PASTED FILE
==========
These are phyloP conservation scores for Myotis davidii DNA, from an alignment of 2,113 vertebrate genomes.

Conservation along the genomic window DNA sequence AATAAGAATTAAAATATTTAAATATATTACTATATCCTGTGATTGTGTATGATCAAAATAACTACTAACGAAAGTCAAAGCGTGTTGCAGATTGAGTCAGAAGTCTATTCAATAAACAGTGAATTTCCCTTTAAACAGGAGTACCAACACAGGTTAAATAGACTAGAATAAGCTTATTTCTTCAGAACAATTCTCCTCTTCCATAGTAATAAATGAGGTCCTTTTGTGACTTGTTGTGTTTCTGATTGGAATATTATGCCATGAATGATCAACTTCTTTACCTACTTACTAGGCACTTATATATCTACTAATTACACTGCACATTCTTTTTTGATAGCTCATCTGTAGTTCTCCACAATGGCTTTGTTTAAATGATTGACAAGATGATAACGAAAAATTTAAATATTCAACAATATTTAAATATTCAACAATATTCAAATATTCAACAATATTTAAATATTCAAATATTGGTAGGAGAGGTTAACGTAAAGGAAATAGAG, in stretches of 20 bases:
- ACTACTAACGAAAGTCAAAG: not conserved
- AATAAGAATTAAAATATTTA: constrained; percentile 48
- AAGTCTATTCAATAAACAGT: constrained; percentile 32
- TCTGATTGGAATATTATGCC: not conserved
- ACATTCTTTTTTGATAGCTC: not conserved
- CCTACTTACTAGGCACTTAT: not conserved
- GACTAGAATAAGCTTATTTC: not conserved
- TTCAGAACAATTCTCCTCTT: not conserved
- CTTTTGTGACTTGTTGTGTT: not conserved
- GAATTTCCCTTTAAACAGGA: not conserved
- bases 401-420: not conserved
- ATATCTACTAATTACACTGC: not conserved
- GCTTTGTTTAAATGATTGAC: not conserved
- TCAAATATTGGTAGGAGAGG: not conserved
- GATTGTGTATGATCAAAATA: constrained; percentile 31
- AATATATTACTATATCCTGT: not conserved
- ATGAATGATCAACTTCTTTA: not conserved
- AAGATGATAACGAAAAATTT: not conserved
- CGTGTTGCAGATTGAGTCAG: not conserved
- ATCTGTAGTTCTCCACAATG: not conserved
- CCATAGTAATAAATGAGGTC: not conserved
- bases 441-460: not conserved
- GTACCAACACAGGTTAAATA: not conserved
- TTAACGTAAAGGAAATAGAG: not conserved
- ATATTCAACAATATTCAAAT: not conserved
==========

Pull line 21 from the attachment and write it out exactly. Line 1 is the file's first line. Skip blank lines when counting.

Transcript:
- CGTGTTGCAGATTGAGTCAG: not conserved